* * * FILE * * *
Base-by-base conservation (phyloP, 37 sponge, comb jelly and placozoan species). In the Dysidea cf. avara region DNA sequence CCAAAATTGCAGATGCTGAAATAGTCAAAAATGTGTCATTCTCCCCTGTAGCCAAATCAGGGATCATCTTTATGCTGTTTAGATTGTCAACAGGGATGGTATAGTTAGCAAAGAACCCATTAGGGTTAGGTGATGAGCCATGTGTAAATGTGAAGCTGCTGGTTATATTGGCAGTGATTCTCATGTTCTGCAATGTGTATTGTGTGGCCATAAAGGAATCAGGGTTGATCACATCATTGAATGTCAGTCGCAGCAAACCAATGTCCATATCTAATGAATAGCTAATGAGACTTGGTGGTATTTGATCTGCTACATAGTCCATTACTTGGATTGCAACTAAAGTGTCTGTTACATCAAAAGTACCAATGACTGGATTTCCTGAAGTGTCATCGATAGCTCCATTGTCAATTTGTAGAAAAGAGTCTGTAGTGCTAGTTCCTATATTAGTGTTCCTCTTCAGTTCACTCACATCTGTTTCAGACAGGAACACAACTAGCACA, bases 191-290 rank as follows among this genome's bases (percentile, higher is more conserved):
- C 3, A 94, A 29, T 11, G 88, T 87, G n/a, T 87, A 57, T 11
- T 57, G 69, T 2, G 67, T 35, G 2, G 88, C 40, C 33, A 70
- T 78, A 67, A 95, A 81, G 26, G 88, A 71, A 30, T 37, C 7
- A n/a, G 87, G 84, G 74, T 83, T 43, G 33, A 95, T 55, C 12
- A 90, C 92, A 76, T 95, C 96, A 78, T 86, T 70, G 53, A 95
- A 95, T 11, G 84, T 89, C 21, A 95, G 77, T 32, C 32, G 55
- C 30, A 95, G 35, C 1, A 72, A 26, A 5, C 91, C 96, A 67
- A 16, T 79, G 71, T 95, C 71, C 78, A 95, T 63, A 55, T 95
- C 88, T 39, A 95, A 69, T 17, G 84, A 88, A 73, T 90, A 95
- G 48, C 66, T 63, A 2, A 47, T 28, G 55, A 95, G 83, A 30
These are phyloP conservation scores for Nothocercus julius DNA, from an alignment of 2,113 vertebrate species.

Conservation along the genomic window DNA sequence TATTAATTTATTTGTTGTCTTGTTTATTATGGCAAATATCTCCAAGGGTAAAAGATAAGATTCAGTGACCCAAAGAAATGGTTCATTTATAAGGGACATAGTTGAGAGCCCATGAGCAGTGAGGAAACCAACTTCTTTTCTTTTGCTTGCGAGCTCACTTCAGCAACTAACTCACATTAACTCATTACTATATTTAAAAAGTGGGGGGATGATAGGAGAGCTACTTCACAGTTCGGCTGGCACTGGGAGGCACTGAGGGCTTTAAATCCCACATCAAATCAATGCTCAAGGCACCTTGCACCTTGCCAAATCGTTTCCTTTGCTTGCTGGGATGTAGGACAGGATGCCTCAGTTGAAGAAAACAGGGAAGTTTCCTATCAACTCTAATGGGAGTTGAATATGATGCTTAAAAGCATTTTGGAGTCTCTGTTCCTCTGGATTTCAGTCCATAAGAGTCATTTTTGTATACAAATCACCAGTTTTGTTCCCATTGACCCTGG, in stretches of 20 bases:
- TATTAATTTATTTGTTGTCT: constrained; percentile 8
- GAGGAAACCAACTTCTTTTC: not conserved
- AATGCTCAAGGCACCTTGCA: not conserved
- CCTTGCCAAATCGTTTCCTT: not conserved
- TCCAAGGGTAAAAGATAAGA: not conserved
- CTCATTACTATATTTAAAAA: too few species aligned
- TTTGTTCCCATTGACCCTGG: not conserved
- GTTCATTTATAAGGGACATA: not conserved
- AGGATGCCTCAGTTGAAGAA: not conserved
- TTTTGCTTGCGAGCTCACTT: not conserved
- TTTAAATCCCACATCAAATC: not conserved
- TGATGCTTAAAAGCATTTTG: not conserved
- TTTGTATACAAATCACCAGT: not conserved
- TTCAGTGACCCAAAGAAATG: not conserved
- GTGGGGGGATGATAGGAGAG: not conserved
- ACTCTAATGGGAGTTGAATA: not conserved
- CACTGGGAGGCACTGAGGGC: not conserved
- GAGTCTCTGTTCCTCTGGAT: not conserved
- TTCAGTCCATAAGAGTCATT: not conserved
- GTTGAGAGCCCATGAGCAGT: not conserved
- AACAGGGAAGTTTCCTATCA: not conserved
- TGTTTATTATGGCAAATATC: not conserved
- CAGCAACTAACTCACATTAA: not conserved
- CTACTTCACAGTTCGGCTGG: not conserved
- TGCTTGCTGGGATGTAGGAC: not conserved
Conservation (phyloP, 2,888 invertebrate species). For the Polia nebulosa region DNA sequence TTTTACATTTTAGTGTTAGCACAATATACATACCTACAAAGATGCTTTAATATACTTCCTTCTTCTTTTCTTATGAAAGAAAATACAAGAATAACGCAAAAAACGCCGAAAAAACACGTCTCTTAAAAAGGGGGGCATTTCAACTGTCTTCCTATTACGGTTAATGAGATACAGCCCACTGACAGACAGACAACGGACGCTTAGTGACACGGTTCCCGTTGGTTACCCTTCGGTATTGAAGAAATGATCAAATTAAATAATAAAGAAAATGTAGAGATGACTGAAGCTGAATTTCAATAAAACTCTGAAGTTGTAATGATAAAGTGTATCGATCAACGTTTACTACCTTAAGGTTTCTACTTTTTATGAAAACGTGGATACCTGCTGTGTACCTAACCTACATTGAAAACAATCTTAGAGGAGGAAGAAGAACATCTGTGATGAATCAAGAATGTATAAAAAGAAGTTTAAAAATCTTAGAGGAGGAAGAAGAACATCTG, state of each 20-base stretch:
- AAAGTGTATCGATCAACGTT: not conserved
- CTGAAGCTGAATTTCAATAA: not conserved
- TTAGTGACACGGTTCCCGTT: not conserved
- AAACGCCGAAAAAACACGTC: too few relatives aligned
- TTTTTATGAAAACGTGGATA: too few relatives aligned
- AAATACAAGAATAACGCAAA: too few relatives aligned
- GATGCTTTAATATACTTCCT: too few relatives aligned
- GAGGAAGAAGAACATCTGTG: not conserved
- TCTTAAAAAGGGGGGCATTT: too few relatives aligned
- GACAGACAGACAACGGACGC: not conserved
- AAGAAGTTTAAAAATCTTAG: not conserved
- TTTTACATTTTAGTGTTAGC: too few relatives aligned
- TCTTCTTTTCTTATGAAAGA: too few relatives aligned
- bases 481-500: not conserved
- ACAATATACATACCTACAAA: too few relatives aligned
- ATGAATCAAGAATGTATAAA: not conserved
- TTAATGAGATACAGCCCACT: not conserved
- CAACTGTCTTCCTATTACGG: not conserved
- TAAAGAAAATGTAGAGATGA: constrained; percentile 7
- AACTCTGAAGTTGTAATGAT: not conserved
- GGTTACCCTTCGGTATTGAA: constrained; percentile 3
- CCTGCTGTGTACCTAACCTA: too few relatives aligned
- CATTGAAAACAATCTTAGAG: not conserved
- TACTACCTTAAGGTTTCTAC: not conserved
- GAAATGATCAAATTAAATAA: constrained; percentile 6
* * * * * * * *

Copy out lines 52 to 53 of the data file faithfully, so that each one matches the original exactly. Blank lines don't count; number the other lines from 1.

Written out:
- TCTTCTTTTCTTATGAAAGA: too few relatives aligned
- bases 481-500: not conserved